Katie Steinle and the Morality of Sanctuary Cities
Religion & Liberty Online

Katie Steinle and the Morality of Sanctuary Cities

The moral obligation of society regarding illegal immigrants remains at the center of the political debate on immigration. Numerous questions surround the proper “status” for illegal immigrants, how the state should respond, and the responsibility of American citizens over various humanitarian concerns. Article I, Section 8 of the Constitution combined with numerous Supreme Court rulings, has established that the federal government has “plenary power” over immigration and is solely entitled to make laws in accordance with this authority. These laws establish the framework for ordered and legal immigration which most would agree is highly beneficial to society as well as being a foundational part of American history. However, when cities and municipalities disregard the rule of law on immigration, humanitarian issues become clouded and morality is challenged.

According to the Center for Immigration Studies (CIS), there are over 200 “sanctuary cities” in the United States. These are cities or municipalities that have laws or policies that forbid compliance with federal immigration authorities. Local authorities are required by federal law to inform Immigrations and Customs Enforcement (ICE) when they apprehend someone and find that they are an illegal immigrant. Places that have given themselves a sanctuary designation do not inform ICE or turn over an immigrant upon discovering illegal status.

Recently, the issue of sanctuary cities made headlines after the shooting death of 32-year-old Katie Steinle. She was killed by a Mexican immigrant named Francisco Sanchez, who had previously been deported to Mexico five times for committing various felonies, and was currently under the custody of San Francisco police. ICE apprehended him in March but due to an outstanding drug warrant, he was turned over to San Francisco along with an immigration detainer so ICE could regain custody if San Francisco decided to release him. San Francisco dropped their drug charges against Sanchez and released him without notifying ICE due to their policy as a sanctuary city. As a result, a seven-time felon that had illegally crossed the border at least five times was released into the general public.

Sanctuary city policies caused the release of more than 8,000 criminal offenders sought by ICE over just an eight-month period according to CIS. Nearly 1,900 of those released were subsequently arrested for another crime within the same eight-month period.

Not only has the open defiance of federal law gone completely unchallenged, it has received tacit endorsement from the government. In response to a question of whether new laws to penalize local officials for breaking federal law were needed, ICE Director Sarah Saldana recently said, “Any effort at federal legislation now to mandate state and local law enforcement’s compliance… will be a highly counterproductive step… in our overall efforts to promote public safety.”

Political expediency in the name of public safety has come to be the overriding concern of the current administration in the face of a chaotic immigration scene and rampant dereliction of enforcement. Nevertheless, it is remarkable that in any sphere, the federal government actively discourages the enforcement of its laws.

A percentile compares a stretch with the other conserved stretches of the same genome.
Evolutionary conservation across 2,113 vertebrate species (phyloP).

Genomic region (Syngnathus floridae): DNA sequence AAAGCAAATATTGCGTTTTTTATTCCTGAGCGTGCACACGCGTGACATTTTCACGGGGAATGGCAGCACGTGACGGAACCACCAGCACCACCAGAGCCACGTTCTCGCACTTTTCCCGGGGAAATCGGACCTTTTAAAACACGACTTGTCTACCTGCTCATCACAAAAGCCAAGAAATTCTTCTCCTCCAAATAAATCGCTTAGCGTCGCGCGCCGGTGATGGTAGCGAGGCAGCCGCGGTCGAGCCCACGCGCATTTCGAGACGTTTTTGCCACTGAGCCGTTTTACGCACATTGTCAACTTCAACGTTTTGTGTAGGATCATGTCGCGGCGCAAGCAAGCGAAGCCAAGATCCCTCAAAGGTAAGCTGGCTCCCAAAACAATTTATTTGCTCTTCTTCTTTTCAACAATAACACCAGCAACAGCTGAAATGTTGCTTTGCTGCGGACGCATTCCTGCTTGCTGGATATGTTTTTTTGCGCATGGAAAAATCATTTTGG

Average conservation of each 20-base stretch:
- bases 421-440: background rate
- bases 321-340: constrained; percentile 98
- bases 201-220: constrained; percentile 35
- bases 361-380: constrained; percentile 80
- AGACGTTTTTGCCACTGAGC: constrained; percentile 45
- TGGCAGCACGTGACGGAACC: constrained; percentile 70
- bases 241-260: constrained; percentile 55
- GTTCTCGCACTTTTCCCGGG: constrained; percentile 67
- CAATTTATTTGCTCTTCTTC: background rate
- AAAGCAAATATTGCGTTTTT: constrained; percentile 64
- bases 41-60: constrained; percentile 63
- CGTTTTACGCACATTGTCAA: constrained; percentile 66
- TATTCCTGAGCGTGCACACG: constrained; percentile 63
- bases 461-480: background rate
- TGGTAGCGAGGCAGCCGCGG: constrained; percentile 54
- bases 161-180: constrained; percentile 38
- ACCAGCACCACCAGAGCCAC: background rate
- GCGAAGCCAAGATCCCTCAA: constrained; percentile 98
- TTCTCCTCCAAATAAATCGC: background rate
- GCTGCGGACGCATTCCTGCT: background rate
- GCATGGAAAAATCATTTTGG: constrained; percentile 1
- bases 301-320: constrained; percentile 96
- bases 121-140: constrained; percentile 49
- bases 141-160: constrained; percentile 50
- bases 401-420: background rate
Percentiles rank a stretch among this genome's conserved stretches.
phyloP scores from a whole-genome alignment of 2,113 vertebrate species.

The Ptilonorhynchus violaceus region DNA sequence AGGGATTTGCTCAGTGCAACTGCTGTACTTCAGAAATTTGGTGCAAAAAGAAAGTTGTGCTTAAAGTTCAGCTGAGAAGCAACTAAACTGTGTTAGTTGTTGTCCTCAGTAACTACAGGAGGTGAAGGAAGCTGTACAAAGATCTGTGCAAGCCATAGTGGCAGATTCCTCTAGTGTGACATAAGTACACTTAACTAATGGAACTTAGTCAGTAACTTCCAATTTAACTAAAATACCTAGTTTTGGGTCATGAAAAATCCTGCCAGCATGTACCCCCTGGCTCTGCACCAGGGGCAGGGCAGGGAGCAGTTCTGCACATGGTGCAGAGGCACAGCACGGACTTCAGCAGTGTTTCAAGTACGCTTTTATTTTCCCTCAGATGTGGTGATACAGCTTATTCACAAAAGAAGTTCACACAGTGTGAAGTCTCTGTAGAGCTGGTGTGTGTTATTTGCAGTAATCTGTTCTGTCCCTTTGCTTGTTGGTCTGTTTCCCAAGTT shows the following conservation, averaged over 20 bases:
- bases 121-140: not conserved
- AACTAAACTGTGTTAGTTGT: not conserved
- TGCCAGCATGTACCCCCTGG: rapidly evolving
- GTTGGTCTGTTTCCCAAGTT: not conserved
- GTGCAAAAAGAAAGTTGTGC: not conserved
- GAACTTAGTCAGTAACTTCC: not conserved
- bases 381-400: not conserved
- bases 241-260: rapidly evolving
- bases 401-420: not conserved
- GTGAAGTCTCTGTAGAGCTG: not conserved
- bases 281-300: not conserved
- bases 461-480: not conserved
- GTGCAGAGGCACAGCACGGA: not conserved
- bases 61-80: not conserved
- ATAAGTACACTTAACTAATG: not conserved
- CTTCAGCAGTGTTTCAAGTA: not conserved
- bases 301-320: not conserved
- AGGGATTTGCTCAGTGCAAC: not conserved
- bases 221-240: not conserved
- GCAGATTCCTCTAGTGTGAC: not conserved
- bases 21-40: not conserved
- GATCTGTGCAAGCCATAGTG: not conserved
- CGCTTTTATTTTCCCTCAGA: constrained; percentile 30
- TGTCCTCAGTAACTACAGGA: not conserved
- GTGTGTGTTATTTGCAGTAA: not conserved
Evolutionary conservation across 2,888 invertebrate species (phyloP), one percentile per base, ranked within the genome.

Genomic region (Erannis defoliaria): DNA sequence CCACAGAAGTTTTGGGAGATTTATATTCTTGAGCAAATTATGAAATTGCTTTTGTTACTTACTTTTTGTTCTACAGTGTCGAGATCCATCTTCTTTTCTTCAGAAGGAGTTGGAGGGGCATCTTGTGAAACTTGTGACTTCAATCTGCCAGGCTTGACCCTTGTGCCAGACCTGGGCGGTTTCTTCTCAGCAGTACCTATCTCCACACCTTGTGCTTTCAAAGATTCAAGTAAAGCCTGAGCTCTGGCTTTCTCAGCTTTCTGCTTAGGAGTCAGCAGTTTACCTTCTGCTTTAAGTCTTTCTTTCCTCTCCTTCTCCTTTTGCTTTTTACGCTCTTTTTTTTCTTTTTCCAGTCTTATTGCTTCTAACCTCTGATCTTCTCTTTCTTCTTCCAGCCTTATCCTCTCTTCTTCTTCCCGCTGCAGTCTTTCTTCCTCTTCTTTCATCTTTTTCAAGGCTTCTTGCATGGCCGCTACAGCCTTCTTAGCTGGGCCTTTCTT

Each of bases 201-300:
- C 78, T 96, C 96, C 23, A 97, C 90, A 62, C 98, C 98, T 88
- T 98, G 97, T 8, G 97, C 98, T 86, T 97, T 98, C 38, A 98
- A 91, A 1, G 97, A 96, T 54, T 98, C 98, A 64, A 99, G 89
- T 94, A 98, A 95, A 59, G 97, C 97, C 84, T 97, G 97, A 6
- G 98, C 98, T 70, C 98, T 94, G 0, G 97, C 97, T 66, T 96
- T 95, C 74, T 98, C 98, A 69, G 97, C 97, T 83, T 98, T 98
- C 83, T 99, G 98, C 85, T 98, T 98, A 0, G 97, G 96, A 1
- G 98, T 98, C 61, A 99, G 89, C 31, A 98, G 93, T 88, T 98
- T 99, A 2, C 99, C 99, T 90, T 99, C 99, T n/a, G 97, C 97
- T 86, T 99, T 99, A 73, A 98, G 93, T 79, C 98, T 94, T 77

Not all illegal immigrants are felons and many of them are very productive members of society, but as a country, the United States must decide whether it will be governed by the rule of law or whether each city will decide for itself which federal laws it will enforce. There is a strong presumption of states’ rights in the Constitution to determine what is in the best interests of its citizens, but immigration is one exception as it has repeatedly been ruled that immigration is solely within the purview of Congress. Legally and practically it follows that the federal government has a legitimate interest in knowing who crosses its borders.

There are valid moral arguments on both sides of the immigration issue regarding a pathway to citizenship, work permits, and border security; but there should be no debate, moral or otherwise, that an individual city should be the sole arbiter over which federal laws it enforces when it comes to immigration or that illegal immigrants that are multiple felons should go free because of compliance with a city directive.

The federal government condoning and supporting sanctuary cities sends a bad moral message to the country. Not only is it promoting deliberate defiance of federal law, it sets a moral precedent for those entering the country illegally that breaking the law will not necessarily subject one to any penalty or consequence. This message has trickled down from the highest levels and is seen by the recurrence of multiple deportations for the same people and in the recidivism rates for criminal illegal immigrants.

Immigration is a good thing but it must be accompanied by the rule of law. Open borders and cities that actively thwart federal immigration law lead to chaos and send the wrong message to current and prospective legal immigrants. Breaking the law should never be incentivized, neither for those crossing the border illegally nor for those business owners who seek to hire illegal workers. Comprehensive reform is needed and the rule of law should be central to any proposed plan. Allowing cities to continue to flout federal law will only lead to more lawlessness and more victims like Katie Steinle. An orderly immigration system within the rule of law contributes to culture and society by diversity and increased opportunity while providing a moral framework to advance virtues and humanitarian interests.

Zack Pruitt

Zack Pruitt holds a J.D. from Saint Louis University School of Law and is the Founder and General Editor of www.politicalbeacon.com.